Human rights defenders in Viet Nam should 'never be treated as criminals,' says UN rights office
UN News Centre
28 July 2017
The United Nations rights office expressed concern today over the intensifying crackdown in Viet Nam against human rights defenders who have questioned or criticized the Government and its policies.
Noting that last Tuesday, well-known activist Tran Thi Nga was sentenced to nine years' imprisonment and five years' house arrest for so-called “anti-State propaganda” for comments posted online, Liz Throssell, spokesperson for the Office of the UN High Commissioner for Human Rights (OHCHR) expressed “serious concerns about the severity of the sentence and the conduct of the trial, which does not appear to have met due process standards.”
“Human rights defenders should never be treated as criminals who are a threat to national security,” she told reporters at the regular bi-weekly news briefing in Geneva.
In accordance with provisions of article 88 of Viet Nam's Penal Code, Tran was kept in incommunicado detention for some six months – from her arrest in January until a few days before the trial. Tran was not allowed adequate time to prepare her defence, the trial lasted just one day and her family and friends were denied entry to the courtroom, according to the UN rights office.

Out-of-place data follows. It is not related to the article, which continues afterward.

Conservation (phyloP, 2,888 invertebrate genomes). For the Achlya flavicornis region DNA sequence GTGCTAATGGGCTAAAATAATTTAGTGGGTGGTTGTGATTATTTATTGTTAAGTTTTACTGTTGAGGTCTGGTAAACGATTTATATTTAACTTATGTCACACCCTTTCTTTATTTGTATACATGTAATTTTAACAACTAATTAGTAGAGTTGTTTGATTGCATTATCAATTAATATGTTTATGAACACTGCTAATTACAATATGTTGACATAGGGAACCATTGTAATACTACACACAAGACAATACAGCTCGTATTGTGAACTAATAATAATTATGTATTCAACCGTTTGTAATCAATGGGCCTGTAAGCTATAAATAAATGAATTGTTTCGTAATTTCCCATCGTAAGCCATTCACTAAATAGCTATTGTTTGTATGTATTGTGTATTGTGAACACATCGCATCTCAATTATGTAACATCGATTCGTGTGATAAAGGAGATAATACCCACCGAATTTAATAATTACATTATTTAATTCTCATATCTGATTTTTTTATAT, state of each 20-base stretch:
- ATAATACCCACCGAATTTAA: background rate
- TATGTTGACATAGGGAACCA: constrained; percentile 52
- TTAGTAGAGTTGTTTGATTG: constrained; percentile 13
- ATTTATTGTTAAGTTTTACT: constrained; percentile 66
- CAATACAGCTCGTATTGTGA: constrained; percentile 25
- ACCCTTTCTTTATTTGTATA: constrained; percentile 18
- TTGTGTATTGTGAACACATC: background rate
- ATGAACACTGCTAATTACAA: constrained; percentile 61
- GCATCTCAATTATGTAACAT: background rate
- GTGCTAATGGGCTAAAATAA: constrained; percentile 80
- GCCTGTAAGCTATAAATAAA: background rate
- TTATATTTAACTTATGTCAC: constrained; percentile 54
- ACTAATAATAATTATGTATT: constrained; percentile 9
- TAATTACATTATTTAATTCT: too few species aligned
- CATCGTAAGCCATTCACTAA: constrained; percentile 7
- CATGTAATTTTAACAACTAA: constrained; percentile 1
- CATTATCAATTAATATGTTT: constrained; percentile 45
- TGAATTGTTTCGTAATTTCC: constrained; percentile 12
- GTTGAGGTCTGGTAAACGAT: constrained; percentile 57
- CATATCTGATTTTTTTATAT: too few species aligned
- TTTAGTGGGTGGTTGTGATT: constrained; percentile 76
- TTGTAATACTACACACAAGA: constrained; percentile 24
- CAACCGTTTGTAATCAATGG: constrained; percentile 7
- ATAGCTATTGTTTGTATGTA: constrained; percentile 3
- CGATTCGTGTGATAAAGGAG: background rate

Tran Thi Nga's sentence comes less than a month after Nguyen Ngoc Nhu Quynh, a prominent blogger known as 'Mother Mushroom,' was jailed for 10 years, also under article 88, following similarly flawed judicial proceedings.
OHCHR pointed out that over the last six months, at least seven other human rights defenders have been arrested and face prosecution, several dozen are currently detained, and two have been deported or sent into exile abroad. Many others have been intimidated, harassed and brutally beaten.
The UN Human Rights Office and international human rights mechanisms have repeatedly denounced article 88 of the Penal Code, along with several other provisions of the Code, as being in breach of international human rights law.
“The Vietnamese Government's failure to address the concerns of the international community about restrictions on fundamental freedoms raises doubts about its commitment to protect and promote human rights,” stressed Ms. Throssell.
“We urge the Vietnamese authorities to immediately release all those detained in connection with their exercise of their rights to freedom of expression, and to amend the overly broad ill-defined laws that are used – under the pretext of national security – to crack down on dissent,” she stated.